Both approaches are long-run strategies that will take at least two seasons to come to fruition and we all know how fickle New York fans can be. New York crucified Larry Brown after the stinker turned in his one season as the Knicks coach, and he's won championships. He is now barely able to show his face around the league again and came to Michael Jordan on his hands and knees for the Bobcats job, where before the Knicks gig Larry Brown probably wouldn't have even returned Jordan's call.
Can you imagine how New York will react when multi-millionaire D'Antoni is coming off his second consecutive 50+ loss season into the third year of his lucrative, some might even say, exorbitant contract? With the aforementioned cap and roster issues, two consecutive losing seasons seem inevitable for D'Antoni
D'Antoni, like Larry Brown, will be keel-hauled in the New York media as an overpaid and underachieving coach who can only win with a gimmick run-and-gun scheme and most certainly cannot win when it counts most in the playoffs.
D'Antoni could have gone to Chicago instead, transformed and molded that young roster to fit his scheme perfectly, and bring basketball glory back to a basketball city that has been starved of that glory as of late.
The Bulls roster is so full of young talent that he could have won with the status quo roster or parlayed some of those young guys into a superstar and brought a marquee face back to the Windy City.
He would have been regarded as the second coming of the Zen Master as he would lead a running-and-gunning Chicago Bulls team to at worst a 5 seed in next years playoffs (assuming Lebron and his Cavs remain atop the Central Division).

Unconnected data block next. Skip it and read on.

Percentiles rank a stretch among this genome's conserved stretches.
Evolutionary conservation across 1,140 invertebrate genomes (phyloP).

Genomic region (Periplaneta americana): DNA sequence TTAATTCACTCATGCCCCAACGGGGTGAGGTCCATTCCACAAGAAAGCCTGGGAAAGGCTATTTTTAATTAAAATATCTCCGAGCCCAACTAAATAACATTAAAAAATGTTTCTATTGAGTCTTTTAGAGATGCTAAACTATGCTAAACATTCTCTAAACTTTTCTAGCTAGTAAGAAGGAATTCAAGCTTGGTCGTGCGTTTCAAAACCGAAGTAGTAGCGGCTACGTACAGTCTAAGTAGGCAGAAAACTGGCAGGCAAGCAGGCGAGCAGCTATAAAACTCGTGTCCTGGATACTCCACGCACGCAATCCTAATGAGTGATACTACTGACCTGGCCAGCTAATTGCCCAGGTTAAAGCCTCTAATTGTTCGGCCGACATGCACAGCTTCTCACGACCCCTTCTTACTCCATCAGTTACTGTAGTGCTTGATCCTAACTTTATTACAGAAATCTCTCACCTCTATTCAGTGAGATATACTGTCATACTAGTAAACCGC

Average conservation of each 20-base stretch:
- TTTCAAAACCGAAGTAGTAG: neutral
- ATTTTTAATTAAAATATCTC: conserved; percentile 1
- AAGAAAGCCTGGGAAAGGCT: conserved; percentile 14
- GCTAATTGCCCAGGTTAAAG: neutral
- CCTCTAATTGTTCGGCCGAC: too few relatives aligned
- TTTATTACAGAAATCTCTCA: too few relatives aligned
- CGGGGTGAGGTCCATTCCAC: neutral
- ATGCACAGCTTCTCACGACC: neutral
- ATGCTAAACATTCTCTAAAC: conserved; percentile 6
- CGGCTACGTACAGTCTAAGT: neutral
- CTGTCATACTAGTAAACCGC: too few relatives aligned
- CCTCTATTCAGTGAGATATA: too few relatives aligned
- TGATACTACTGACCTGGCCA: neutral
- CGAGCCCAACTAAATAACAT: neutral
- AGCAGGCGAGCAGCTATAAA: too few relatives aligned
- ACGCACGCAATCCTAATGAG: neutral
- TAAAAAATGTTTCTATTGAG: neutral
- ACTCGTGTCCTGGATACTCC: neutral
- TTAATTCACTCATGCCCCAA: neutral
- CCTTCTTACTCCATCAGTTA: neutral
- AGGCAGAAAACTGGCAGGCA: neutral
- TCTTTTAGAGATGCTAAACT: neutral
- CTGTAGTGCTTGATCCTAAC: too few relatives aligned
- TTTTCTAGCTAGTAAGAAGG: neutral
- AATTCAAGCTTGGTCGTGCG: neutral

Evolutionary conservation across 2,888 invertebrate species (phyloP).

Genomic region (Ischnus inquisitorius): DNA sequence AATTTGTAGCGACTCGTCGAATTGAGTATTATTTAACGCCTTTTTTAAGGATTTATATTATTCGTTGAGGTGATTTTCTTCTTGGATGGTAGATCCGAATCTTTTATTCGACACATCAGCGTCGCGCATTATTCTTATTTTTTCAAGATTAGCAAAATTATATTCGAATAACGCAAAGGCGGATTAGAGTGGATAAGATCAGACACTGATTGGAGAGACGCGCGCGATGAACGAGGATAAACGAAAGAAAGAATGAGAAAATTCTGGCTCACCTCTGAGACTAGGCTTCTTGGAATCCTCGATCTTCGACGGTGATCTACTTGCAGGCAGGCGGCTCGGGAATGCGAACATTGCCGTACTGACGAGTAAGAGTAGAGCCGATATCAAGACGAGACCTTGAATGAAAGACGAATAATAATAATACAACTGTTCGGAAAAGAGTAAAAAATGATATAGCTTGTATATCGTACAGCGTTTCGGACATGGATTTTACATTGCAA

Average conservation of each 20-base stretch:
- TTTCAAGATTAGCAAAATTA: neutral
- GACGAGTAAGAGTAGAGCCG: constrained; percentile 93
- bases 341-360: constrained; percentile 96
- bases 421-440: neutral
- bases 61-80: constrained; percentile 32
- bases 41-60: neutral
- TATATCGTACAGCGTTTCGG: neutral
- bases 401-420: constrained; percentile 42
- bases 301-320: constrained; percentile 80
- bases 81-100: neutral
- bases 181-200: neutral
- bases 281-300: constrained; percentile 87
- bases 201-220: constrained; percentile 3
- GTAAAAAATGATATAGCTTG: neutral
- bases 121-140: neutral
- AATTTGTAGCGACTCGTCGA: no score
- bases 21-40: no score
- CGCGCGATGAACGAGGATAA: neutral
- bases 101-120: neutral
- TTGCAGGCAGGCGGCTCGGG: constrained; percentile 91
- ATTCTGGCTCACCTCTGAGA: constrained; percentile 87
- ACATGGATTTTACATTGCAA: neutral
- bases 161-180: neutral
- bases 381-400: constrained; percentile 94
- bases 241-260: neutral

Instead, he followed the money to a roster that doesn't fit his schemes and to a salary cap situation that is one of the worst in the league.
Now, it is very possible that D'Antoni really is the coach of the century and will have the Knicks in the playoffs next year. If he pulls that off, I will gladly tip my hat to him for a job well done. However, I believe it will take a few years and some patience before we see the Knicks get out from under the Isiah Thomas era, and patience has been extinct in New York City for a solid 50 years now.
Nobody is under the impression that this disaster is the fault of anybody but Isiah Thomas. However, D'Antoni obviously is either too vain or too dull to realize that New York fans are a far cry from Suns fans and that losing will not be tolerated, especially if the mastermind of those losing seasons is signed to a $24 million contract.
Instead of solidifying his legacy and bringing winning back to Chicago with a team that is ready right now, D'Antoni followed the cash to New York City, where he will inevitably struggle and ultimately take the fall in the aftermath of Isiah's incompetency. All after being lambasted in the New York media for being an overpaid underachiever.
Mike D'Antoni as an overpaid underachiever. Hmmm. Maybe he'll be a good fit in New York after all.